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Septic acromioclavicular arthritis in a patient with diabetes mellitus.

Abstract
A 44-year-old diabetic man with isolated septic arthritis of the left acromioclavicular joint (A-C) caused by Staphylococcus aureus is described. He was admitted to the Department of Rheumatology with clinical symptoms of left shoulder arthritis and fever. Laboratory findings showed leukocytosis, elevated levels of erythrocyte sedimentation rate and C-reactive protein, all indicating septic arthritis. Blood culture was positive for Staphylococcus aureus. Left A-C joint x-ray and ultrasonography, and whole body scintigraphy with 99 mTc radiolabeled autologous leukocytes pointed to septic arthritis of the A-C joint. The patient was treated for six weeks with antibiotics successfully. Infection of the A-C joint is uncommon, even in conditions such as immunodeficiency, renal dialysis and intravenous drug abuse which are associated with unusual joint infections, and can be differentiated from shoulder joint infection, by maximal tenderness over the A-C joint on examination, and findings of A-C joint widening, effusion, and bony erosions on imaging studies.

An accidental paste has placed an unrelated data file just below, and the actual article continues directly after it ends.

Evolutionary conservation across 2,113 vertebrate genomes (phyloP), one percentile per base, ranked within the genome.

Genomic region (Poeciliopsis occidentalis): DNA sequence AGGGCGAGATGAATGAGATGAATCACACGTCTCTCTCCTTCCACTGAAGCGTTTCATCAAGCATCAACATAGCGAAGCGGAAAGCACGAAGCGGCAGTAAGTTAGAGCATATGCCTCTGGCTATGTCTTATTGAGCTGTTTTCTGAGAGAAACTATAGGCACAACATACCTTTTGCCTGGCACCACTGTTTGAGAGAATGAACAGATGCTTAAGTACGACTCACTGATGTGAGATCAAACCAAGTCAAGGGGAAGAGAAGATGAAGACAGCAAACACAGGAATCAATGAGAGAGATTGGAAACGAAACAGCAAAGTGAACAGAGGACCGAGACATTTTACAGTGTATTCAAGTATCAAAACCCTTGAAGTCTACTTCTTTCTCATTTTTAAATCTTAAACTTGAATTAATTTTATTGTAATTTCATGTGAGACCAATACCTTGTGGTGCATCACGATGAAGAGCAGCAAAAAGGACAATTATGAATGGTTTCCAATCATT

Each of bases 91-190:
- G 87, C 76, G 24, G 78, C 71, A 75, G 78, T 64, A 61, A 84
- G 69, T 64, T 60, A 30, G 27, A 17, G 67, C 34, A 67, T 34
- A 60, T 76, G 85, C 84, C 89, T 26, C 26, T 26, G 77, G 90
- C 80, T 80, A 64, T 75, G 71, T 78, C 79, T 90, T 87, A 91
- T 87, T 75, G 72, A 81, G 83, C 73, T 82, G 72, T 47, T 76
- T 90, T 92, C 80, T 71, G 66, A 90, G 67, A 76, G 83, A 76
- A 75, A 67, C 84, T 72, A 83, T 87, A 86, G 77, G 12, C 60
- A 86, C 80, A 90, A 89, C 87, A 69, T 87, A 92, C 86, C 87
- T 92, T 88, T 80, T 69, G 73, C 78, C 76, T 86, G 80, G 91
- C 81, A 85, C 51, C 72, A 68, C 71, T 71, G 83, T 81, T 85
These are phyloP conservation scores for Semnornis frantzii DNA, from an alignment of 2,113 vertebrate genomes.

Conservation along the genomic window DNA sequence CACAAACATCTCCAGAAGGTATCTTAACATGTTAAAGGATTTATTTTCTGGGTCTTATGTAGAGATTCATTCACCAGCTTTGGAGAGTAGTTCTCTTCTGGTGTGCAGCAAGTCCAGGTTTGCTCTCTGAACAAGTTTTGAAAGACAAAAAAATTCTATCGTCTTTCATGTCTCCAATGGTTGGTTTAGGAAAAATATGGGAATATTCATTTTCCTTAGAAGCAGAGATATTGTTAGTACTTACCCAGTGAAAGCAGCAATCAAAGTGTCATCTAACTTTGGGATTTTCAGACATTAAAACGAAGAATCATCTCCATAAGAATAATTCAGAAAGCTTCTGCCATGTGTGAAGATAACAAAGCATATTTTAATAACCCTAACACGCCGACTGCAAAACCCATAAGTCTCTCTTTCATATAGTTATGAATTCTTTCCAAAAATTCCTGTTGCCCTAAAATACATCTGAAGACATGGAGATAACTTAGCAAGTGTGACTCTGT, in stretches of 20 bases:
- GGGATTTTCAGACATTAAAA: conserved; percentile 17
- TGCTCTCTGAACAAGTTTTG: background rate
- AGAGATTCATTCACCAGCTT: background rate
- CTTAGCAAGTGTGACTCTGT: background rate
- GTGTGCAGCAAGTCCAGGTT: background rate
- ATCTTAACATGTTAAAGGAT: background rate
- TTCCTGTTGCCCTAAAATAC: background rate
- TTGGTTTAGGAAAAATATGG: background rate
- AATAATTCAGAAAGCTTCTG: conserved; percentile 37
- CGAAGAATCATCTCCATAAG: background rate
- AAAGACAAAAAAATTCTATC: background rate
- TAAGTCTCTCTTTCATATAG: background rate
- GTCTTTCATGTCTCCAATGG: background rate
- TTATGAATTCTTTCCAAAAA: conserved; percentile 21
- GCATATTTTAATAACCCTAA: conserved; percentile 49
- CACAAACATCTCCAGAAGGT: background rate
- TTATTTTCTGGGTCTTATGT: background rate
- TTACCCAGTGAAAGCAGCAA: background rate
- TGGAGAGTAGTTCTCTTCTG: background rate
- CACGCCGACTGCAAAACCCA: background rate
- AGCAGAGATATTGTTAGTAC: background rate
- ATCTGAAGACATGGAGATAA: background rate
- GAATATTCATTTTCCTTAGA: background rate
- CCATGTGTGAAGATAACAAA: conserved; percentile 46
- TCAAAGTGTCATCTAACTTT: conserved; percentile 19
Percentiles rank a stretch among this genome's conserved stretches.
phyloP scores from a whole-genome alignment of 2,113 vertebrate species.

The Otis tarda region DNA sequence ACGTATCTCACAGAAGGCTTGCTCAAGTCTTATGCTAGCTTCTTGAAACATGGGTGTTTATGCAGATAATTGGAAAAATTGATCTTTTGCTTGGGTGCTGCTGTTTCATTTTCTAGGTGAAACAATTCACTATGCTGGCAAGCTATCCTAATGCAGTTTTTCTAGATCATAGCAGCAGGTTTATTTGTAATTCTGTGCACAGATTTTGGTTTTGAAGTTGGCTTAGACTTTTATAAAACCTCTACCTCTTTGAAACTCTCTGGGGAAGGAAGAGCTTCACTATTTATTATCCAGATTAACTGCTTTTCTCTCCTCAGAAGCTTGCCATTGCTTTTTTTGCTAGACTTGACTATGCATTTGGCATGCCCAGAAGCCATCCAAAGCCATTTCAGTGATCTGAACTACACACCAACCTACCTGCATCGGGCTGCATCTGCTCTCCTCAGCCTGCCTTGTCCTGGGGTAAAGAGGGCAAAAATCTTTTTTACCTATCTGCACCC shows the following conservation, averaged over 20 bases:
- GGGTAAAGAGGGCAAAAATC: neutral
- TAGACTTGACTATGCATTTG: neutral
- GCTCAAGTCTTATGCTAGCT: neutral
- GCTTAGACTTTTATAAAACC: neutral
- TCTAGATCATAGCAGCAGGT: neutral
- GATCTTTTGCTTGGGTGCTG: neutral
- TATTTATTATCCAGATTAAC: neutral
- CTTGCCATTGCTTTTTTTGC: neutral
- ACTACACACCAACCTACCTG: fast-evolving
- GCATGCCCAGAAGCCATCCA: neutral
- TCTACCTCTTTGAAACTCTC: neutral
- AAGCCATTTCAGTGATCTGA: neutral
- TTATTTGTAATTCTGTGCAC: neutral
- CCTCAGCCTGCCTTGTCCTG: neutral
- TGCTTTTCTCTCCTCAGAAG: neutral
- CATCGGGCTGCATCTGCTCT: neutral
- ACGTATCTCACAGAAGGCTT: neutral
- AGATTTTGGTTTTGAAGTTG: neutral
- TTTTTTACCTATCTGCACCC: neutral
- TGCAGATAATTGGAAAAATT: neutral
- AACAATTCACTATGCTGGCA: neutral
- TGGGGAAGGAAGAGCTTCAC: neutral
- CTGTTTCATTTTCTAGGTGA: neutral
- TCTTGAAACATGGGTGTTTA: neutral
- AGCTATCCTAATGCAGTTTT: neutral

AuthorsNadica Laktasić-Zerjavić, Durdica Babić-Naglić, Bozidar Curković, Kristina Potocki, Dragica Soldo-Juresa
JournalCollegium antropologicum (Coll Antropol) Vol. 29 Issue 2 Pg. 743-6 (Dec 2005) ISSN: 0350-6134 [Print] Croatia
PMID16417193 (Publication Type: Case Reports, Journal Article)
Topics
  • Acromioclavicular Joint
  • Adult
  • Arthritis, Infectious (complications, drug therapy, pathology)
  • Diabetes Complications
  • Humans
  • Male
  • Staphylococcal Infections (complications, drug therapy, pathology)

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